I estimate that I ignore 90% of invites from LinkedIn members, simply because they don’t include a personalized note. In fact, if I accepted all invites I’d probably have 10,000 connections in my LinkedIn network. This is not to brag; I’m just saying.

li-logoWhy am I so adamant about people taking the time to personalize their invites? Short and simple, default invites suck.

The default invite on LinkedIn is: I’d like to add you to my professional network on LinkedIn. While it clearly states a hopeful networker’s intent, I need more. Something that tells me why we should connect.

Sending the default invite is akin to going up to someone at a networking event and saying, “Hi. What can you do for me?” It’s insincere and sends the message, “I’m inviting you to be in my network, but I could care less if you join.” Is this the type of message you want to send to a potential networker?

I believe there are three reasons why LinkedIn members don’t personalize their invites.

One, they just don’t get it. Or they haven’t been educated. I can only spread the word to the people who attend my LinkedIn workshops or read my posts. Even then some don’t get it.

Two, they’re using their phone to connect with others on LinkedIn. Although there is a way to send a personalized invite from your phone, most people don’t know how to do it. The process is very simple, so there’s no excuse.

To send an invite from your phone, go to the person’s profile, click the three vertical dots for androids or horizontal dots for iPhones, choose “Personalize invite,” write one, and hit send.

Three, they’re plain lazy. I think this is really the heart of the matter, and I hesitate to say it, especially out loud; but in essence this is what it comes down to. To me, a default invitation is a statement of want without a sign of reciprocation. And this defies the true definition of networking.

lazyI and others, I’m sure, are more likely to accept an invite if a thoughtful note is attached to it. So what should you write if you want someone to join your network?

1. You might have something in common with whom you’re trying to connect. “Hi Susan, I’ve been following your updates and feel that we have a great deal in common. Would you accept an invitation to be in my LinkedIn network?”

2. Maybe you’re the bold type. “Hey, Bob. You and I are in career development. Ain’t that cool? Let’s link up!” I like this confidence, despite the slang.

3. You might want to take the calculated approach. “After reviewing your profile, I’m impressed with its quality and your diverse interests.” A little flattery never hurts.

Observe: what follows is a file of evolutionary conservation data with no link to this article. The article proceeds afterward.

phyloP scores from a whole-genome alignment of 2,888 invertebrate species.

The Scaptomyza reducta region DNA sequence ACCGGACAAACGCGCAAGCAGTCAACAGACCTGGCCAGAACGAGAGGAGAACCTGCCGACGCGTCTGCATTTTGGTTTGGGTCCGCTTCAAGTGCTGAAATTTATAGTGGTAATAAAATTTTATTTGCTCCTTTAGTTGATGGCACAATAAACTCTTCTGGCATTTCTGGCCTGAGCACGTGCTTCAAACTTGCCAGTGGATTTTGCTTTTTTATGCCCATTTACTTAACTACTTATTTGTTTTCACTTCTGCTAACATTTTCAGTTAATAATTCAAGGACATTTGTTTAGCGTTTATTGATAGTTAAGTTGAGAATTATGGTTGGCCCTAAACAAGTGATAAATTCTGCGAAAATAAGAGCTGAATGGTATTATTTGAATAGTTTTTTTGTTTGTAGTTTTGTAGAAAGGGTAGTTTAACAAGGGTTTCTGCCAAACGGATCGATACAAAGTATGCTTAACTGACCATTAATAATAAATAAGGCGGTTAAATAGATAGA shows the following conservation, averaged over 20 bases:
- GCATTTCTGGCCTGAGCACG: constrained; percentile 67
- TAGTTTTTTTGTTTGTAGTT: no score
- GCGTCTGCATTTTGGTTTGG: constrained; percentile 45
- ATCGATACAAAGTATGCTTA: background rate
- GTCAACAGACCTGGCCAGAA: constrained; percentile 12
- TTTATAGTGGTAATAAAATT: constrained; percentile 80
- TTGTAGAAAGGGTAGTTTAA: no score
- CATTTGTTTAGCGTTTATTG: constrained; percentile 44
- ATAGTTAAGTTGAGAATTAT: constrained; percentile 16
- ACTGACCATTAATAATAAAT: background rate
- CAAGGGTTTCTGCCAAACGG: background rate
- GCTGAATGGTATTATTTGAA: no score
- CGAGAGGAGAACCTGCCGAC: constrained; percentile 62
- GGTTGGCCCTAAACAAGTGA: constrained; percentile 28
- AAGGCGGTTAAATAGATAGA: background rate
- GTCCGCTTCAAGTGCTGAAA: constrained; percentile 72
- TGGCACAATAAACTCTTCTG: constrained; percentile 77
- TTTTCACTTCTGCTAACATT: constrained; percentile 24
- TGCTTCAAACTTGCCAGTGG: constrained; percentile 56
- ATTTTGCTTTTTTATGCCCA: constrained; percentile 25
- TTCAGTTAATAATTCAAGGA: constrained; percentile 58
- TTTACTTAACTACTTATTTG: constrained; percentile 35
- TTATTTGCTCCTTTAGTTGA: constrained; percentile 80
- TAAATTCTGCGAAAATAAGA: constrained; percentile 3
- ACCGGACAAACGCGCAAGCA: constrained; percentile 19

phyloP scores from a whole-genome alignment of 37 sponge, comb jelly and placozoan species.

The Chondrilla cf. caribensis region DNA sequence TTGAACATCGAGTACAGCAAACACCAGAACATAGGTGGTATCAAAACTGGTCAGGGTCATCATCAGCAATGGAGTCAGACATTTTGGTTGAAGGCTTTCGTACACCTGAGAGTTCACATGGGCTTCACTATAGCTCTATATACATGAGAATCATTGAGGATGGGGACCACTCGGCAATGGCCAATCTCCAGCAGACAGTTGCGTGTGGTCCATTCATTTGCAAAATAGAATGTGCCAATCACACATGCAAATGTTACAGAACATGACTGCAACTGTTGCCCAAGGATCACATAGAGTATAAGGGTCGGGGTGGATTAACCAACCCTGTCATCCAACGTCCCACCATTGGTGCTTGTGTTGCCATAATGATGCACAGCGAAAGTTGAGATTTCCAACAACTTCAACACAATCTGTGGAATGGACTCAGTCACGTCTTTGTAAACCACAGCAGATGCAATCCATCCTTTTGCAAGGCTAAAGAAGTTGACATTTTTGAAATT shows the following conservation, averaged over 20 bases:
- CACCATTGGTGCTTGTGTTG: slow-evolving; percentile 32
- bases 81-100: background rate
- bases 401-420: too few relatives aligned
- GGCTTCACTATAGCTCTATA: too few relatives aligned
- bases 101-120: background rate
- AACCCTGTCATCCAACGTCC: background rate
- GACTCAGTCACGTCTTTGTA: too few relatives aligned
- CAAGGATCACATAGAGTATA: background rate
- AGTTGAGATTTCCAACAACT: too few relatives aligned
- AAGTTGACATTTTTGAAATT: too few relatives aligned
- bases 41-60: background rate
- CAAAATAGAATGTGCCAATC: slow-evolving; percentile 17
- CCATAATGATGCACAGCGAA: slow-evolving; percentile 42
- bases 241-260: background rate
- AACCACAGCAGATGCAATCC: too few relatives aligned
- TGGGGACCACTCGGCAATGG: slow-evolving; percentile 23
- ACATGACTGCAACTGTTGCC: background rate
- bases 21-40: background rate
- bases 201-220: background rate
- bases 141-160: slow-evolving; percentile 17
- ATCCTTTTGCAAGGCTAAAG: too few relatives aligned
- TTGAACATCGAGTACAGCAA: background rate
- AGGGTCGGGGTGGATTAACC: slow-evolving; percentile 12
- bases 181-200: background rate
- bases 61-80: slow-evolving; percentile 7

4. Inviting someone to be part of your LinkedIn network is a perfect way to follow up with that person after a face-to-face meeting. “Sam, it was great meeting with you at the Friends of Kevin networking event. I looked you up on LinkedIn and thought we could stay in touch.”

5. Boost the person’s ego. “Bob, I read one of your posts and thought it was spot on. I’d like to connect with you.” Or “Jason, I saw you speak at the Tsongas Arena and what you said really resonated with me. I’d like to follow up with you.”

These are some suggestions that would entice someone like myself to accept an invite. When I’m sent an invite, I only request a personalized note—it’s not that hard, really. So rather than just hitting the Send Invitation button, take a few seconds to compose something from the heart.


Second, thank people for inviting you to their network

Is there anything worse than sending a “cold,” “lazy,” “uninviting” default message to a potential connection? Yes, it’s not thanking people who invite you to their network. Come on, this goes against what your parents taught you when you were a child.

636072212661198938-231321585_3D-Thank-You-HD-Wallpapers

It just makes common sense. If you receive an invitation to be part of someone’s network, reply to the sender by thanking them for being considered. It’s an honor the sender has chosen you, so show your gratitude.

In effect, this is similar to walking away from a conversation at a social gathering. Would you simply walk away from a conversation without saying, “Thank you for the conversation?” Simply do an about face and make for the door? I would hope not.

What to Write. Your note can begin with, “Thank you for the invite. And thank you for the personalized message.” And if you want to carry on the conversation, you might add, “It would be great to talk about our common interests, as we’re both in (the occupation). I’d be happy to call you at your convenience.”

Also thank your new connection for joining your network. All too often LinkedIn members invite someone to their network and then kill the momentum by not showing their gratitude.

To make professional online networking effective, you must keep the ball in play, keep the lines of communication open. Extend civility and appreciation for someone joining your network.

“Thank you for being part of my network” would suffice. Or you may add, “I invited you to be in my network because we’re both (occupation) or (interested in) and think we can be of assistance to each other.”


Personalizing your invites and saying “Thanks” are two very basic, yet important components of developing a solid relationship with your LinkedIn network.  LinkedIn gives you the option to do neither. Don’t let LinkedIn let you get lazy.

It takes but a few minutes to connect with someone on LinkedIn the right way.

Photo: Flickr, ruijiaoli

Photo: Flickr, Retroeric